There are two general cases for using a physics system in a game:
For gameplay. That is, using forces and collisions to move objects around. The physics system manages the location and movement of game objects.
For visualization, things like particle systems. These are pure-rendering things that don't affect gameplay.
Handling #1 on the GPU is a bad idea performance-wise. The problem is that you need to do a CPU->GPU->CPU round-trip. The CPU needs to manage where objects are, so that AI and other systems can manipulate it. Therefore, the CPU may need to update the position of objects. The CPU also needs to read the positions of objects, as well as be notified of any collisions. So you can't just fire off some GPU "rendering" commands and then do something else; you need that information right now for AI and the like.
This forces a GPU/CPU synchronization. A GPU/CPU sync is one of the worst things you can do for performance. You want the GPU to operate as asynchronously as possible. Doing physics of type #1 on the GPU works against that.
Now, for #2 physics, things are different. In this case, the physics is completely subservient to the rendering of the object. It basically does physics solely to do rendering. Therefore, everything can effectively live on the GPU. For this, doing the physics on the GPU makes sense, because the AI and game engine don't care about any collisions or whathaveyou.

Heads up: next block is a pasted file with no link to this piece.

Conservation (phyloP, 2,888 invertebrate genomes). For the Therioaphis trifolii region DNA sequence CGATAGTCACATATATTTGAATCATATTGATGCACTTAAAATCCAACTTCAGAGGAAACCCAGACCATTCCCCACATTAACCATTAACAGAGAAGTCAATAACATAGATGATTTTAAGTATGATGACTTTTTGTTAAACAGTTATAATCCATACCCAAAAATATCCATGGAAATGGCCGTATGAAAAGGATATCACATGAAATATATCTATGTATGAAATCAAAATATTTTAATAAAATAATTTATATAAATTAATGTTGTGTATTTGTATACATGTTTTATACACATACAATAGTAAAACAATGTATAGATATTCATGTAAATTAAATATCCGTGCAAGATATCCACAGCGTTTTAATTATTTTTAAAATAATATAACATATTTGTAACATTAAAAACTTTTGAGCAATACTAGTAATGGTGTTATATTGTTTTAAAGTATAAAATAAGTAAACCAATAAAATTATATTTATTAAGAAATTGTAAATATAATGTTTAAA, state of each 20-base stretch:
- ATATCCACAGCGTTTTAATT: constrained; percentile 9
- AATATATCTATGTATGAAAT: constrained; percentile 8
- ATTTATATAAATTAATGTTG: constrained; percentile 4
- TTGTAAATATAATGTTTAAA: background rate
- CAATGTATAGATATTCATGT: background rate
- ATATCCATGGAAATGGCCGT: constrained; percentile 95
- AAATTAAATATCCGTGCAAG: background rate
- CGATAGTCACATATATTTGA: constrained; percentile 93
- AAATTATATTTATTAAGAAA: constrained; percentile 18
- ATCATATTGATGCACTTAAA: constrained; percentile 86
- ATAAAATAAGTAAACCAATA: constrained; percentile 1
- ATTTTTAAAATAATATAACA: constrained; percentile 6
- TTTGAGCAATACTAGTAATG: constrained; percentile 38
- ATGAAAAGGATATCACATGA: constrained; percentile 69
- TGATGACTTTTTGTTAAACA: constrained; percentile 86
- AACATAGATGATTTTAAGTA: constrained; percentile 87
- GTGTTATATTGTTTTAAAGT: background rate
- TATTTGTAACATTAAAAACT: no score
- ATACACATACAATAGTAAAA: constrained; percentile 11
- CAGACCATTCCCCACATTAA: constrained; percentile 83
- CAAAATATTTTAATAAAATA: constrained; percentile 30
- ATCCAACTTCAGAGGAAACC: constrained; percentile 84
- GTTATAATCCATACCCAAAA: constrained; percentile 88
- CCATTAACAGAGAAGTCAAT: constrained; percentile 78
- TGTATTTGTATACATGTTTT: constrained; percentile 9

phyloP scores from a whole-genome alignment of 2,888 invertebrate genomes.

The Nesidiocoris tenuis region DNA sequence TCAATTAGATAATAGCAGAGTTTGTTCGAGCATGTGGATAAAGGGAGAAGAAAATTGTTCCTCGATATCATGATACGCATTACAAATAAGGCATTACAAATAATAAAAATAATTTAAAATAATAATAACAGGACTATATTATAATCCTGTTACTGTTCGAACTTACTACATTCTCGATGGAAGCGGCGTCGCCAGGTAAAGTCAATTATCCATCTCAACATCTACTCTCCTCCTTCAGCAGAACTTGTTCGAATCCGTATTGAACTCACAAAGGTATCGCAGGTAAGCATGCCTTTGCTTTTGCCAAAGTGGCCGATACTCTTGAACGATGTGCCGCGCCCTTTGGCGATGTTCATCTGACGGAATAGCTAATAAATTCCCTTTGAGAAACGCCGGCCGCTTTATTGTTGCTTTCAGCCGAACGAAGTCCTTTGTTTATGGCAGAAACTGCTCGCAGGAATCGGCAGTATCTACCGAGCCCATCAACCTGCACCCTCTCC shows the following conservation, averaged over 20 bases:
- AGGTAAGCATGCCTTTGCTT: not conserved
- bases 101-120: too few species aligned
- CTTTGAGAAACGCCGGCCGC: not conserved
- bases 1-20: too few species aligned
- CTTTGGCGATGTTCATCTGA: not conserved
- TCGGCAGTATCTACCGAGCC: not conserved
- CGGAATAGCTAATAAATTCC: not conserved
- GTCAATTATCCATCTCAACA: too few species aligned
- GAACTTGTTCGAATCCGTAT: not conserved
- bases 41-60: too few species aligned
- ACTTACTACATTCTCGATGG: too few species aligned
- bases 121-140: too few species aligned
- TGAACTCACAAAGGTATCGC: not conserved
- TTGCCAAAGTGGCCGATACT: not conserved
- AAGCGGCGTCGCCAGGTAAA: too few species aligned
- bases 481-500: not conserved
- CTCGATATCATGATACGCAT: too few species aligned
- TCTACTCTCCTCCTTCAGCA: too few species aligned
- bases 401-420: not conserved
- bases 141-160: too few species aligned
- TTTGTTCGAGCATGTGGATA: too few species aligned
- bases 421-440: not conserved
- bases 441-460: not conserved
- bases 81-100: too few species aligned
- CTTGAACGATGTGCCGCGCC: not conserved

I don't know of anything complex enough for people to call it a "physics engine" that doesn't handle at least convex hulls. You can generally build concave meshes by taking many convex hulls and using constraints to effectively fuse them together, though how well this works depends on the physics system.
Many physics engines do have some way to run on GPUs. PhysX and Bullet have some mechanisms for it, though it may be limited to certain hardware that provides appropriate support.